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 Brian Victoria's account of meeting Kennett at Sojiji in 1962

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Jcbaran

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PostSubject: Brian Victoria's account of meeting Kennett at Sojiji in 1962   Sat Apr 13, 2013 9:51 am

I recently spent some time with Brian Victoria. He is the author of Zen at War and Zen War Stories. These books are truly an incredible contribution to our understanding of the reality of Zen Buddhist history during the last century. Truly groundbreaking - especially given the total denial that existed in Japan and America about this dark period. I had written a long book review essay for Tricycle Magazine when his first book came out, did three interviews in Japan as part of that. I had been in touch with Brian over the years, but we had never met face to face. Last month, I was helping on the communications / media relations for a conference on the two year anniversary of the Fukushima nuclear plant disaster. The conference took place in New York City and Brian's wife is very involved with the Foundation that hosted the conference, so they both came to NYC for a few days. It was great meeting him and we would grab time during the conference breaks, lunch, etc to catch up. He spent decades in Japan, speaks fluent Japanese, is an accomplished translator and historian.

He told me that he had met Kennett way back at Sojiji and told me the story. I asked him to write it up so I could post it here.

From Brian Victoria:

"I first arrived in Japan from the US in the fall of 1961 as a short-term missionary for the Methodist church. As such, I was assigned to teach English at Aoyama Gakuin University in Tokyo, a missionary university founded by Methodists but later affiliated with the United Church of Christ in Japan. In my case, however, my primary motive for becoming a missionary was to serve two years of "alternate service duty" as a registered "conscientious objector." In preparing to come to Japan, I had been attracted to Zen by a statement that appeared in D.T. Suzuki's book, Zen and Japanese Culture, i.e., that Buddhism was a religion of compassion "and in its varied history it has never been found engaged in warlike activities" (p. 61). Though many years later I would learn, to my great disappointment, that this was an utter falsehood, at that time I was motivated to learn more about this seemingly peaceful faith by actually practicing at a Zen monastery as a layperson.

The temple I chose to practice at in December 1962 was the famous monastery of Eiheiji, founded by Dogen in the 13th century. Having read about just how strenuous Zen training could be, I worried whether I would be able to handle it., especially given my limited Japanese language ability at the time. Thus, I thought it best to try to find an experienced Western practitioner who might be able to tell me what to expect and how to handle myself. On looking for someone, I was given the name of Jiyu Kennett who I learned was in residence at Sojiji, a Soto Zen training monastery not too far from Tokyo. After calling to make an appointment, I traveled to meet Kennett and explained the reason for my visit. Her response was brief and to the point. "Are you a Buddhist?" she asked. "No," I replied. She then said, "Well, then, why do you want to train at Eiheiji?"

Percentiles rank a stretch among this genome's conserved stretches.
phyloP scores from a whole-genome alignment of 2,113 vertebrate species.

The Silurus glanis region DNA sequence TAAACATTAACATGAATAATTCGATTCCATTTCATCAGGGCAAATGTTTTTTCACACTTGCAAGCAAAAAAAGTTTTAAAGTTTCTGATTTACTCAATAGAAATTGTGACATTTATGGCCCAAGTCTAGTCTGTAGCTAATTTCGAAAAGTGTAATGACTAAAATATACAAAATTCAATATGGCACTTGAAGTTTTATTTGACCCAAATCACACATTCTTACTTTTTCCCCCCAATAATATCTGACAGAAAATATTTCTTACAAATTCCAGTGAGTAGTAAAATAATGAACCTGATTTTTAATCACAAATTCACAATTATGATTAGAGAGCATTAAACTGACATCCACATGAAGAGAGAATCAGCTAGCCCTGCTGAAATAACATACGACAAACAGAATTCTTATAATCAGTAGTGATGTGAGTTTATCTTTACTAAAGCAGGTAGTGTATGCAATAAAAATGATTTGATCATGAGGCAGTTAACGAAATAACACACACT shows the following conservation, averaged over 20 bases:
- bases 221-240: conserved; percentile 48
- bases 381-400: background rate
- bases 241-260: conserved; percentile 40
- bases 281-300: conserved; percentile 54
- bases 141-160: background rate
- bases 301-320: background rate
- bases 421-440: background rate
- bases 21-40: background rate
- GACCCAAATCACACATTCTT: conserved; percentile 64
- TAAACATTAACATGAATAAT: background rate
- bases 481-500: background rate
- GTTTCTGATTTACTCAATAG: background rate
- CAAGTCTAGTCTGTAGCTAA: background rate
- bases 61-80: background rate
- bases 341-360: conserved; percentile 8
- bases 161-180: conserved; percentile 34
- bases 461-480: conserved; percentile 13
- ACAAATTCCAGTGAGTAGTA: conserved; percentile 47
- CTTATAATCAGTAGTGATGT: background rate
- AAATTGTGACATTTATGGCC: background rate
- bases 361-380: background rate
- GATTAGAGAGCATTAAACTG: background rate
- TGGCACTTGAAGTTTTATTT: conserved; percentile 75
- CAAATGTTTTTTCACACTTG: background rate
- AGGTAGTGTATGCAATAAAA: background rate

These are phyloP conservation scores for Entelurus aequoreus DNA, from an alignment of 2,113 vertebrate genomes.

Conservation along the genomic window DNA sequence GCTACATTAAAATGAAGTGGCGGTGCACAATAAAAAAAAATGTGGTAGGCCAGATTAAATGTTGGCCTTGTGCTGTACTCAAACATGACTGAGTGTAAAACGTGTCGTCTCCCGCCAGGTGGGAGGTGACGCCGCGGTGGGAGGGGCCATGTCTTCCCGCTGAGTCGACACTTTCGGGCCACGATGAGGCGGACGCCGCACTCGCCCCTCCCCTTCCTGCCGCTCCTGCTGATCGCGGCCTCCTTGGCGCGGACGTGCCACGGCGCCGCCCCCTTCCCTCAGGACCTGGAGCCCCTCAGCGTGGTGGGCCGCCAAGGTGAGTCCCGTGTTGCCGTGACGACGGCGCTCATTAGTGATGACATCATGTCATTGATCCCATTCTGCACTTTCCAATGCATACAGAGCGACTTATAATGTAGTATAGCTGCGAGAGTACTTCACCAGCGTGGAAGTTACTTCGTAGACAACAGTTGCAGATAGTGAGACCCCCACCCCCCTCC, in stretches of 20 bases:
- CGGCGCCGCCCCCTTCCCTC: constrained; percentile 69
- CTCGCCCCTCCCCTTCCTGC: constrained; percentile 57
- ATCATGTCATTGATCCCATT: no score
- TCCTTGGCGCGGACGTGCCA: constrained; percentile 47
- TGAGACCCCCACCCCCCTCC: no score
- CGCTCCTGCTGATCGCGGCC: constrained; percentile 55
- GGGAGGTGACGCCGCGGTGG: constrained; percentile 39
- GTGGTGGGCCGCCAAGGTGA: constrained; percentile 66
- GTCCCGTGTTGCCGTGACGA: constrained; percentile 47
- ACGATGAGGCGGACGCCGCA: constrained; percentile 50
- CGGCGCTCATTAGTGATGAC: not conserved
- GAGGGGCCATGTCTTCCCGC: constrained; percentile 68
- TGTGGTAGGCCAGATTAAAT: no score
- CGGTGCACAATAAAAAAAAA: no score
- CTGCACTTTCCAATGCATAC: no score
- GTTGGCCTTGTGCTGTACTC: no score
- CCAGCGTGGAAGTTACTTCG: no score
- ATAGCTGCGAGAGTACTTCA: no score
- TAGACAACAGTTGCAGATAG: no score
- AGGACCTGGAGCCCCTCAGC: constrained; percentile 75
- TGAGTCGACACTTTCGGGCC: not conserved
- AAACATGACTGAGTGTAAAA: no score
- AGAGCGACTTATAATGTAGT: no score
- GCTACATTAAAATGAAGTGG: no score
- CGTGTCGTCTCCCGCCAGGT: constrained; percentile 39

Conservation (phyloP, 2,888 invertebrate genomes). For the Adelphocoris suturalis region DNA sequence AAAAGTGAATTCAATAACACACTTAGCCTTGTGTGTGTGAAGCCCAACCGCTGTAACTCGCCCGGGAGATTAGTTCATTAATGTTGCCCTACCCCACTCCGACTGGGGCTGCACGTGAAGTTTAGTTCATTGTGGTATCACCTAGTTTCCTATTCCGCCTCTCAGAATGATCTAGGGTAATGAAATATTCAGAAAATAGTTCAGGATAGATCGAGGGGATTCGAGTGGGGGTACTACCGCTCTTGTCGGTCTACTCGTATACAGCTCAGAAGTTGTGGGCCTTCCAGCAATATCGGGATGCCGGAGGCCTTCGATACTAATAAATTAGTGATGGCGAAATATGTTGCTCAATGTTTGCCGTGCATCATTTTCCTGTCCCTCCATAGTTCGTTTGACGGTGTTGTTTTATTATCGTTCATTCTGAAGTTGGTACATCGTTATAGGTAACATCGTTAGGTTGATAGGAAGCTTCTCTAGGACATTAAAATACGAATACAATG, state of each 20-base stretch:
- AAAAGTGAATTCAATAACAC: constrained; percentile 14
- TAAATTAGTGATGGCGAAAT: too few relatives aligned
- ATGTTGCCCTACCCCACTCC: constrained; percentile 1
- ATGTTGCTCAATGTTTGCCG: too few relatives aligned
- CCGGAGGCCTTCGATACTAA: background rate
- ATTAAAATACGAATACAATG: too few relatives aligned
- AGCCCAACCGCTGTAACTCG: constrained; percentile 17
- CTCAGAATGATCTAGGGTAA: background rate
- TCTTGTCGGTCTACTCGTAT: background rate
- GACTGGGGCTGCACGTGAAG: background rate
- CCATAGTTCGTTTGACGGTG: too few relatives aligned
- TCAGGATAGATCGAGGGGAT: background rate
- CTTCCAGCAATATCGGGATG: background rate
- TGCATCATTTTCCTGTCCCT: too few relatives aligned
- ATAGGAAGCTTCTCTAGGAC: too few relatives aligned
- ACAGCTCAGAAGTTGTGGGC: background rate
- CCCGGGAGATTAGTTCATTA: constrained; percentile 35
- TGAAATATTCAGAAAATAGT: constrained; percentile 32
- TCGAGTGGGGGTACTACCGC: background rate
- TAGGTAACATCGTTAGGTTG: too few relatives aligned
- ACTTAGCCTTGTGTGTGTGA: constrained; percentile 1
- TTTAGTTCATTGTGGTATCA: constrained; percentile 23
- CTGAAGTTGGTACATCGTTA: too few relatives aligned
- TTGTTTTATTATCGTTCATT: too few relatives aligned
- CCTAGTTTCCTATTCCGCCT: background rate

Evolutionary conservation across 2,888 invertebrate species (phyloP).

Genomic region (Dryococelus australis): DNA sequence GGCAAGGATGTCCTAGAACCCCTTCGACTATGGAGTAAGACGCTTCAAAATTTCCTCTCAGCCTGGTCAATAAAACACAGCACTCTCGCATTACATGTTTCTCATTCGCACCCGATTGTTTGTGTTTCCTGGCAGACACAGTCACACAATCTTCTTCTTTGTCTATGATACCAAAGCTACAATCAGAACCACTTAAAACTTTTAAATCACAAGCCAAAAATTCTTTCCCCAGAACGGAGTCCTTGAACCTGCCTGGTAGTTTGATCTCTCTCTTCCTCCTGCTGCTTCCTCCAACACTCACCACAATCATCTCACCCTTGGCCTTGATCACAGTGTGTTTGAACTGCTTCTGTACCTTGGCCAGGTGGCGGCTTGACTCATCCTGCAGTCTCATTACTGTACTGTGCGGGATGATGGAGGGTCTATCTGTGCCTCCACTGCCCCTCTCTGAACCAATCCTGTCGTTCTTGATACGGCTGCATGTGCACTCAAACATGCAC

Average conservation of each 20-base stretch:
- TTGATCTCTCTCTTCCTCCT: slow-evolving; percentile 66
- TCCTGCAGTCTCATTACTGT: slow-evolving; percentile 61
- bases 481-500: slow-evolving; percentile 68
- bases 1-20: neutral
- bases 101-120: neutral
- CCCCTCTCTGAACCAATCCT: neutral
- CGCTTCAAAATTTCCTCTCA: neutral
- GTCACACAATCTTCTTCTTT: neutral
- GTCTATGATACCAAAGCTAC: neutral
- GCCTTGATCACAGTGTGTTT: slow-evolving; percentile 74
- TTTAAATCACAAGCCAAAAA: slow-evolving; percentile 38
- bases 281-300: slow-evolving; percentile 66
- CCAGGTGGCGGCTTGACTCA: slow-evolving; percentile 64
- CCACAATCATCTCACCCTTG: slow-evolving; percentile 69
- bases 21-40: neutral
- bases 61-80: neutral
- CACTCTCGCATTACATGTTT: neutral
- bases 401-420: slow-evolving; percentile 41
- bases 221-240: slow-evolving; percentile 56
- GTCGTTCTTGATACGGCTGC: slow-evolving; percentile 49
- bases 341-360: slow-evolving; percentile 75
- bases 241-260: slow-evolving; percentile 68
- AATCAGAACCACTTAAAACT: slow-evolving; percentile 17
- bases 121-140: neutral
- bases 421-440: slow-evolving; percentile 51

I then explained that while I was not a Buddhist, I was deeply attracted to the faith, most especially by its commitment to peace, but Kennett cut short the conversation. It was clear that my all too brief meeting was at an end. I thanked her for having spoken to me and left, never meet again, not least of all because of the abrupt way she had dismissed me. Fortunately, my experience at Eiheiji, especially with Tatsugami Ryosen-roshi, a priest who would become my first Zen teacher, was entirely different than my encounter with Kennett. That said, I have since wondered what caused her to act the way she did."

Note: Brian returned to Eiheji and spent five years studying there as a lay person (not becoming a Buddhist) and thoroughly learning Japanese. Then he became a monk and lived inside the training hall for two years in Eiheiji. Kennett's advice was off base and dismissive. Note Her focus on the "religion" rather than on practice. Note the lack of any personal connection or caring or warmth. As we know, many people came to Japan to practice Zen and didn't officially become Buddhists - or if they did, it happened sometime into their practice. In fact, even at Sojiji when Kennett was there, the few western students that came to sit there - when she was in charge of the foreigners - I don't think all of those folks became Buddhists per se, maybe some of them did. But as a requirement, don't think so.